What happens when a decades-long master of ambient synths bases an album around guitar for the first time? Something more than a sketchbook but less than a masterpiece, invaluable to Steve Roach fans for the light it sheds on his compositional process with a new instrument, but probably not the best place to start for those not already familiar with his work.
Psychologically, Midnight Moon reminds me of Roach’s excellent 1995 two-disc collaboration with Vidna Obmana, Well Of Souls. Both albums have the same feeling of descending deep into the subconscious, a restful yet also unsettling journey into vast, warm caves and inky, uncharted waters; a dream hovering on the edge of nightmare. The 21-minute-plus “Midnight Loom” is a good example of this. A single note is struck loud on the guitar and echoes into the distance, then a string of notes trickles downward, echoing again as other plucked notes resound around them. The result is a slightly neurotic and completely enveloping atmosphere, a sense of things moving unseen on all sides, threads of past and future crossing and recrossing, intertwining in the present center where you sit, watching a dream landscape of ever-changing clouds pile up, thin out, and drift away as you ride a restless sea with waves swelling beneath you, then rolling on toward a distant, unseen shore.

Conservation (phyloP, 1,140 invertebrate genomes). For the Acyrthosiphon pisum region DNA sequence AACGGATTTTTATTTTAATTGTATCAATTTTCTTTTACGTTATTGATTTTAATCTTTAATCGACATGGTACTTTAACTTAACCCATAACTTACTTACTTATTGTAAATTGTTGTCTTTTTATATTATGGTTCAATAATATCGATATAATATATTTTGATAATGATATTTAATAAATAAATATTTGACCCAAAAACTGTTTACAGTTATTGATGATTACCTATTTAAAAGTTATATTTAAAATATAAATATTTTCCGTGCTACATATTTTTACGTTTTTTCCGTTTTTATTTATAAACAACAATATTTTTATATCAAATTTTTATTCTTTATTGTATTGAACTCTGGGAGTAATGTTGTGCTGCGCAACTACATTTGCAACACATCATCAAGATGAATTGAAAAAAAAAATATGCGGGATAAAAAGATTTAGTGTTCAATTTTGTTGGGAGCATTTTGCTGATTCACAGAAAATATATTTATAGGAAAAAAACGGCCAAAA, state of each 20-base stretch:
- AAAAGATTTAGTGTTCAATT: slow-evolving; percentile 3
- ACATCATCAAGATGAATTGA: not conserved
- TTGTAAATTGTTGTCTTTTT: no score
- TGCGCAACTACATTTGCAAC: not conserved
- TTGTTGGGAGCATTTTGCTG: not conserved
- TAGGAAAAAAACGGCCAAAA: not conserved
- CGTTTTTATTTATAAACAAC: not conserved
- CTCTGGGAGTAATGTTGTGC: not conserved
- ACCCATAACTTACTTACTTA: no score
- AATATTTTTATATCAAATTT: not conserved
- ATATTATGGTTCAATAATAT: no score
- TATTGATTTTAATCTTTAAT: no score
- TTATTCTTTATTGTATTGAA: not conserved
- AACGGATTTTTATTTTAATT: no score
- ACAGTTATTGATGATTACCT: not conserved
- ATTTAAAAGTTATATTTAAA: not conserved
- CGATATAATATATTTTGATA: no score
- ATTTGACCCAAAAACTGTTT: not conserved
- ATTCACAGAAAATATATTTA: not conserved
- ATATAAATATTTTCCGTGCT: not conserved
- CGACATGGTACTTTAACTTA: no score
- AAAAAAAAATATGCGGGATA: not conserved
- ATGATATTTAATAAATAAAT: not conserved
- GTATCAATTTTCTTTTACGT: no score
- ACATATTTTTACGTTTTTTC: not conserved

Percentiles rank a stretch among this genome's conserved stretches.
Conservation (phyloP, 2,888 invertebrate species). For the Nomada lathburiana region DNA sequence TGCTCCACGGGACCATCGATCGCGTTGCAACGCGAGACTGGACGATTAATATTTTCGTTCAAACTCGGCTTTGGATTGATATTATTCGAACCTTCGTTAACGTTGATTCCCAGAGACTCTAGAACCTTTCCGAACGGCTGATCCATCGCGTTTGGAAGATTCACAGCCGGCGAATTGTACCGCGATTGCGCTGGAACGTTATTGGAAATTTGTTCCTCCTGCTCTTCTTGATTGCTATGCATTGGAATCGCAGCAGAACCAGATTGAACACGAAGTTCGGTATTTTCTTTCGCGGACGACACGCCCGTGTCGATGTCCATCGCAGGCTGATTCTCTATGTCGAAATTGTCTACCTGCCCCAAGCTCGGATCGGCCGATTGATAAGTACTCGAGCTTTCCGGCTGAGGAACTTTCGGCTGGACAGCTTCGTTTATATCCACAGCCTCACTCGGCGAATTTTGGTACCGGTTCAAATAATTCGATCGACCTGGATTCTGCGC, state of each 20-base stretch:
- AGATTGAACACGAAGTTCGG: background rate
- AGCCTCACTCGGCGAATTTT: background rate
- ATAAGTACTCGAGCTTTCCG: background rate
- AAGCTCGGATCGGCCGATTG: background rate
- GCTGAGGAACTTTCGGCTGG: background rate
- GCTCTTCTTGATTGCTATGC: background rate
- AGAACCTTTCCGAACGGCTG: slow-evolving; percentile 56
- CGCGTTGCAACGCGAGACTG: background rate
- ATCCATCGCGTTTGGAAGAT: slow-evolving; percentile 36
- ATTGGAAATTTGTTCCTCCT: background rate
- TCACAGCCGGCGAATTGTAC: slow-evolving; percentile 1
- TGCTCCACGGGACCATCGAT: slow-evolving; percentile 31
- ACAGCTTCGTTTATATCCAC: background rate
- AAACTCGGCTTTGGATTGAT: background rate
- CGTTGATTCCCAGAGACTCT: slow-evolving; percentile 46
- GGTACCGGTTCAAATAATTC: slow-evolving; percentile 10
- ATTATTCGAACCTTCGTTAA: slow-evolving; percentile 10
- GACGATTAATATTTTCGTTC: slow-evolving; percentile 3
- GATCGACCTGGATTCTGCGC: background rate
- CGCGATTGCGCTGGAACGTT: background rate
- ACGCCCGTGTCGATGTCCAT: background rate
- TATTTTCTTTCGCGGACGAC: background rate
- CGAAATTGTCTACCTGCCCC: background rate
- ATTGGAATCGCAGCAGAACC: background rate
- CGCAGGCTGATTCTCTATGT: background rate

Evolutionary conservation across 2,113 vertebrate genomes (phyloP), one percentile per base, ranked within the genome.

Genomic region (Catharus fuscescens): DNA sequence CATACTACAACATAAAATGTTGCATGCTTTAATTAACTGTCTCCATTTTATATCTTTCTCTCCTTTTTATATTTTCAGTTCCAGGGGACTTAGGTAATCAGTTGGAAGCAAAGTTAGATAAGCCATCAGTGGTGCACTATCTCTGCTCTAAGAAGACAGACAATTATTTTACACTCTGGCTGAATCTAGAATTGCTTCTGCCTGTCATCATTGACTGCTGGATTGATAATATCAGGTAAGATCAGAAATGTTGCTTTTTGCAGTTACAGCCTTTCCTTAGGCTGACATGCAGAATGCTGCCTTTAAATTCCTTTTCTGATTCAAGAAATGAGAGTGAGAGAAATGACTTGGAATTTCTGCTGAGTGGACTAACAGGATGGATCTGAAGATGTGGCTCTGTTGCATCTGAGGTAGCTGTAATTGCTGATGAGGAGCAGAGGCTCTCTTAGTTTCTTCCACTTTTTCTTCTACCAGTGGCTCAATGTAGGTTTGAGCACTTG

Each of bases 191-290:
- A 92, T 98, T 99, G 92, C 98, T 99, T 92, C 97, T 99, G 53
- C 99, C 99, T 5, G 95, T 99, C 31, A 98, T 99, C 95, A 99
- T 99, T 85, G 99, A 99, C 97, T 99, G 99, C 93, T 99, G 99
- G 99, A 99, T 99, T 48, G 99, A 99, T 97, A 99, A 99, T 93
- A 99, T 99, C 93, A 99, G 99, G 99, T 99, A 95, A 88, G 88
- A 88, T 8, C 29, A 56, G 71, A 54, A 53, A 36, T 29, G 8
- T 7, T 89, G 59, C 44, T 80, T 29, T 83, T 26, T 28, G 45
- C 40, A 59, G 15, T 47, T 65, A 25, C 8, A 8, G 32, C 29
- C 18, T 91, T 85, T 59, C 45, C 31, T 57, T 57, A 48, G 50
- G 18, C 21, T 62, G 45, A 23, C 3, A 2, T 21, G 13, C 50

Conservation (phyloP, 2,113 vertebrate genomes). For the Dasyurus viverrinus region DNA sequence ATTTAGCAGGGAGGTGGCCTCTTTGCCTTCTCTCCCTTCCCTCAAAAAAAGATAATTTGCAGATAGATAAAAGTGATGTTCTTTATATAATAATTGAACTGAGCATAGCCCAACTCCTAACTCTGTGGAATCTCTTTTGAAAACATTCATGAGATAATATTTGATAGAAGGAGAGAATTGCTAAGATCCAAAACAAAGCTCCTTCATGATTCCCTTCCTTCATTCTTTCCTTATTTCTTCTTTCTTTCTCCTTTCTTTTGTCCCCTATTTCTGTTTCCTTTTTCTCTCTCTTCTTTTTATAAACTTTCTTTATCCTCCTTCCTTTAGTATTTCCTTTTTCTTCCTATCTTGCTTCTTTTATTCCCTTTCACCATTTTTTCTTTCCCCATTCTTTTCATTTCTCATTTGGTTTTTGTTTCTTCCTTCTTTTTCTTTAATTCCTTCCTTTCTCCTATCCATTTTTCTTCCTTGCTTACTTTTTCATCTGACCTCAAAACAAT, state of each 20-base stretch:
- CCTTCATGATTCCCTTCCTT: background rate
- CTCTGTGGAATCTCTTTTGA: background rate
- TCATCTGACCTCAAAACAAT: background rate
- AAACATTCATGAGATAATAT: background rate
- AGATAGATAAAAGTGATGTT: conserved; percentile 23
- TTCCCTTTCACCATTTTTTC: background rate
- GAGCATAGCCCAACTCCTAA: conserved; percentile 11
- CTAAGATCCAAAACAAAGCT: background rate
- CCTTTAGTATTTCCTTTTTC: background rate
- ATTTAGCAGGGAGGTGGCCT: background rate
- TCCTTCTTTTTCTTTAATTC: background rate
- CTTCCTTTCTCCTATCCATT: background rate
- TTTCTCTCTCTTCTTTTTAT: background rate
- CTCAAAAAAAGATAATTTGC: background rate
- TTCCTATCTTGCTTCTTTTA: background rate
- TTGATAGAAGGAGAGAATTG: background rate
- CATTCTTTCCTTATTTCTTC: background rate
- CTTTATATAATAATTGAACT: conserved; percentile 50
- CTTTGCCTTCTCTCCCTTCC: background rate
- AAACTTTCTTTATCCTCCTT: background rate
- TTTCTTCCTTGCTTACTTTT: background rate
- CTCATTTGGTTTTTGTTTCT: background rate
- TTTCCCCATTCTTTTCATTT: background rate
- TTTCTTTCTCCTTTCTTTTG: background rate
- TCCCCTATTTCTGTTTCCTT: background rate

All that is great; the problem is that by the seven-minute mark, you’ve experienced all those visions, only to be forced to run through them over and over as the track loops back on itself, then back again, in a way that tips the hypnotic/repetitive balance a bit too far toward boring. The same looped/repetitive problem surfaces in “Broken Town,” then again in “Later Phase.” Lots of good ideas here, in other words, but overall the album feels a bit unfinished.
Projekt/Darkwave, P.O. Box 166155, Chicago, IL 60616; http://www.projekt.com